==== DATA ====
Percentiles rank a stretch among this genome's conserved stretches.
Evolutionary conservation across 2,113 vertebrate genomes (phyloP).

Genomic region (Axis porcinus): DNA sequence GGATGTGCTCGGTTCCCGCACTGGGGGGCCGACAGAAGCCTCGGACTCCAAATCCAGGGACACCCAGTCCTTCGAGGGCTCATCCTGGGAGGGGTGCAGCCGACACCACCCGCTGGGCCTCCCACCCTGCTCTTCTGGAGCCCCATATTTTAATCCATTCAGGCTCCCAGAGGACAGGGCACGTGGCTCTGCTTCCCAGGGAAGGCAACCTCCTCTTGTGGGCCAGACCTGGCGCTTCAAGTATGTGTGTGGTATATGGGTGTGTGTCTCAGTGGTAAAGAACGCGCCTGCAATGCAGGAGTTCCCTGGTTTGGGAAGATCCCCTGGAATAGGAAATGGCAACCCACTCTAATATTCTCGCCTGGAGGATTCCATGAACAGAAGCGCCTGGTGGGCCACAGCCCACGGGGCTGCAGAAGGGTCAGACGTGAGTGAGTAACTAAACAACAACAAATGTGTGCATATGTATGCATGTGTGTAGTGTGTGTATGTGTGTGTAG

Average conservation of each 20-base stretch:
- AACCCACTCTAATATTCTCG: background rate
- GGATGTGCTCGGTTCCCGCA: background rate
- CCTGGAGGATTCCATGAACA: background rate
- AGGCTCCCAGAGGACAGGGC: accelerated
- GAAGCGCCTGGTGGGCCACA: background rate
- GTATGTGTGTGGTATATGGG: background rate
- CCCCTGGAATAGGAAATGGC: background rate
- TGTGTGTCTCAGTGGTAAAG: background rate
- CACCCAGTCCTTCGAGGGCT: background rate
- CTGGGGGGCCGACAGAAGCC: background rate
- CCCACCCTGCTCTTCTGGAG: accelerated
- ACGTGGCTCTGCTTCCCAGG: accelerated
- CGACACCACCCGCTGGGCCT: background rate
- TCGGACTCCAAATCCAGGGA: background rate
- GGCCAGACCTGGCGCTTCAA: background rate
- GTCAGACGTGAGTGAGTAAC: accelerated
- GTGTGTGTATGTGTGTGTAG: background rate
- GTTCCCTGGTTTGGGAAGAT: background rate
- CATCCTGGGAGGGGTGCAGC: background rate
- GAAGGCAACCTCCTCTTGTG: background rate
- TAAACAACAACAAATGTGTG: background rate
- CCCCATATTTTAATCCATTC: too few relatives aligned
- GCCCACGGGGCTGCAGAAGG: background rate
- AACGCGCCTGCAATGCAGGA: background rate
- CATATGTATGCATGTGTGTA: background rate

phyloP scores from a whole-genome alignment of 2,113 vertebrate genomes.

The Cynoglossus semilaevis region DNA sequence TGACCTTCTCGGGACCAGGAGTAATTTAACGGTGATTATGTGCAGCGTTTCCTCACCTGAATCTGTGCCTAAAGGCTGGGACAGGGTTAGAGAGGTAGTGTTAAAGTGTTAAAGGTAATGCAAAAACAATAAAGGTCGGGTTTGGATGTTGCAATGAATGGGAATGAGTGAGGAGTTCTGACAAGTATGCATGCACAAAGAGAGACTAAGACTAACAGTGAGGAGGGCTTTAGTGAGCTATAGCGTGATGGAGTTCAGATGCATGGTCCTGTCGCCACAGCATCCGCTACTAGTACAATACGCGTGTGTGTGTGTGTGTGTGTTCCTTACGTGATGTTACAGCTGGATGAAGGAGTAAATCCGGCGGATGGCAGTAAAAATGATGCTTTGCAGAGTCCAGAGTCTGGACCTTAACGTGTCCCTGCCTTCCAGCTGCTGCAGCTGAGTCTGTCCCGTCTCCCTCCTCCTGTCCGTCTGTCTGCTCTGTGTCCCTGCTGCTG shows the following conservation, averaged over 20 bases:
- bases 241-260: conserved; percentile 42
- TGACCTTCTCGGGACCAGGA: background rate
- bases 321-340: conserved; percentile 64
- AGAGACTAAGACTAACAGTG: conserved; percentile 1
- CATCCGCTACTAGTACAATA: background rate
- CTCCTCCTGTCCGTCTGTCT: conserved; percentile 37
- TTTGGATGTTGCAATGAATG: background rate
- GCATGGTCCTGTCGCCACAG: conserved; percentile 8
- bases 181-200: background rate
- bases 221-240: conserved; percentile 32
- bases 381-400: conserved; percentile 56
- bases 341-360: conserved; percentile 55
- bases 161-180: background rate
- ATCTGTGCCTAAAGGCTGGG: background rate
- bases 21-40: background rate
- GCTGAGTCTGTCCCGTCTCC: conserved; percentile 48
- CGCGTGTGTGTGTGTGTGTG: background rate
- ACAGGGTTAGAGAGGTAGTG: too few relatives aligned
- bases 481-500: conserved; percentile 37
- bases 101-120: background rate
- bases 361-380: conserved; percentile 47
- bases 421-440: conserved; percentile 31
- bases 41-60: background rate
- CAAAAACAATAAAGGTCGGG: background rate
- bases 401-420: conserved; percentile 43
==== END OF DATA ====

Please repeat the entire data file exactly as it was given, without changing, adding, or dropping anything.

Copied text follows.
Percentiles rank a stretch among this genome's conserved stretches.
Evolutionary conservation across 2,113 vertebrate genomes (phyloP).

Genomic region (Axis porcinus): DNA sequence GGATGTGCTCGGTTCCCGCACTGGGGGGCCGACAGAAGCCTCGGACTCCAAATCCAGGGACACCCAGTCCTTCGAGGGCTCATCCTGGGAGGGGTGCAGCCGACACCACCCGCTGGGCCTCCCACCCTGCTCTTCTGGAGCCCCATATTTTAATCCATTCAGGCTCCCAGAGGACAGGGCACGTGGCTCTGCTTCCCAGGGAAGGCAACCTCCTCTTGTGGGCCAGACCTGGCGCTTCAAGTATGTGTGTGGTATATGGGTGTGTGTCTCAGTGGTAAAGAACGCGCCTGCAATGCAGGAGTTCCCTGGTTTGGGAAGATCCCCTGGAATAGGAAATGGCAACCCACTCTAATATTCTCGCCTGGAGGATTCCATGAACAGAAGCGCCTGGTGGGCCACAGCCCACGGGGCTGCAGAAGGGTCAGACGTGAGTGAGTAACTAAACAACAACAAATGTGTGCATATGTATGCATGTGTGTAGTGTGTGTATGTGTGTGTAG

Average conservation of each 20-base stretch:
- AACCCACTCTAATATTCTCG: background rate
- GGATGTGCTCGGTTCCCGCA: background rate
- CCTGGAGGATTCCATGAACA: background rate
- AGGCTCCCAGAGGACAGGGC: accelerated
- GAAGCGCCTGGTGGGCCACA: background rate
- GTATGTGTGTGGTATATGGG: background rate
- CCCCTGGAATAGGAAATGGC: background rate
- TGTGTGTCTCAGTGGTAAAG: background rate
- CACCCAGTCCTTCGAGGGCT: background rate
- CTGGGGGGCCGACAGAAGCC: background rate
- CCCACCCTGCTCTTCTGGAG: accelerated
- ACGTGGCTCTGCTTCCCAGG: accelerated
- CGACACCACCCGCTGGGCCT: background rate
- TCGGACTCCAAATCCAGGGA: background rate
- GGCCAGACCTGGCGCTTCAA: background rate
- GTCAGACGTGAGTGAGTAAC: accelerated
- GTGTGTGTATGTGTGTGTAG: background rate
- GTTCCCTGGTTTGGGAAGAT: background rate
- CATCCTGGGAGGGGTGCAGC: background rate
- GAAGGCAACCTCCTCTTGTG: background rate
- TAAACAACAACAAATGTGTG: background rate
- CCCCATATTTTAATCCATTC: too few relatives aligned
- GCCCACGGGGCTGCAGAAGG: background rate
- AACGCGCCTGCAATGCAGGA: background rate
- CATATGTATGCATGTGTGTA: background rate

phyloP scores from a whole-genome alignment of 2,113 vertebrate genomes.

The Cynoglossus semilaevis region DNA sequence TGACCTTCTCGGGACCAGGAGTAATTTAACGGTGATTATGTGCAGCGTTTCCTCACCTGAATCTGTGCCTAAAGGCTGGGACAGGGTTAGAGAGGTAGTGTTAAAGTGTTAAAGGTAATGCAAAAACAATAAAGGTCGGGTTTGGATGTTGCAATGAATGGGAATGAGTGAGGAGTTCTGACAAGTATGCATGCACAAAGAGAGACTAAGACTAACAGTGAGGAGGGCTTTAGTGAGCTATAGCGTGATGGAGTTCAGATGCATGGTCCTGTCGCCACAGCATCCGCTACTAGTACAATACGCGTGTGTGTGTGTGTGTGTGTTCCTTACGTGATGTTACAGCTGGATGAAGGAGTAAATCCGGCGGATGGCAGTAAAAATGATGCTTTGCAGAGTCCAGAGTCTGGACCTTAACGTGTCCCTGCCTTCCAGCTGCTGCAGCTGAGTCTGTCCCGTCTCCCTCCTCCTGTCCGTCTGTCTGCTCTGTGTCCCTGCTGCTG shows the following conservation, averaged over 20 bases:
- bases 241-260: conserved; percentile 42
- TGACCTTCTCGGGACCAGGA: background rate
- bases 321-340: conserved; percentile 64
- AGAGACTAAGACTAACAGTG: conserved; percentile 1
- CATCCGCTACTAGTACAATA: background rate
- CTCCTCCTGTCCGTCTGTCT: conserved; percentile 37
- TTTGGATGTTGCAATGAATG: background rate
- GCATGGTCCTGTCGCCACAG: conserved; percentile 8
- bases 181-200: background rate
- bases 221-240: conserved; percentile 32
- bases 381-400: conserved; percentile 56
- bases 341-360: conserved; percentile 55
- bases 161-180: background rate
- ATCTGTGCCTAAAGGCTGGG: background rate
- bases 21-40: background rate
- GCTGAGTCTGTCCCGTCTCC: conserved; percentile 48
- CGCGTGTGTGTGTGTGTGTG: background rate
- ACAGGGTTAGAGAGGTAGTG: too few relatives aligned
- bases 481-500: conserved; percentile 37
- bases 101-120: background rate
- bases 361-380: conserved; percentile 47
- bases 421-440: conserved; percentile 31
- bases 41-60: background rate
- CAAAAACAATAAAGGTCGGG: background rate
- bases 401-420: conserved; percentile 43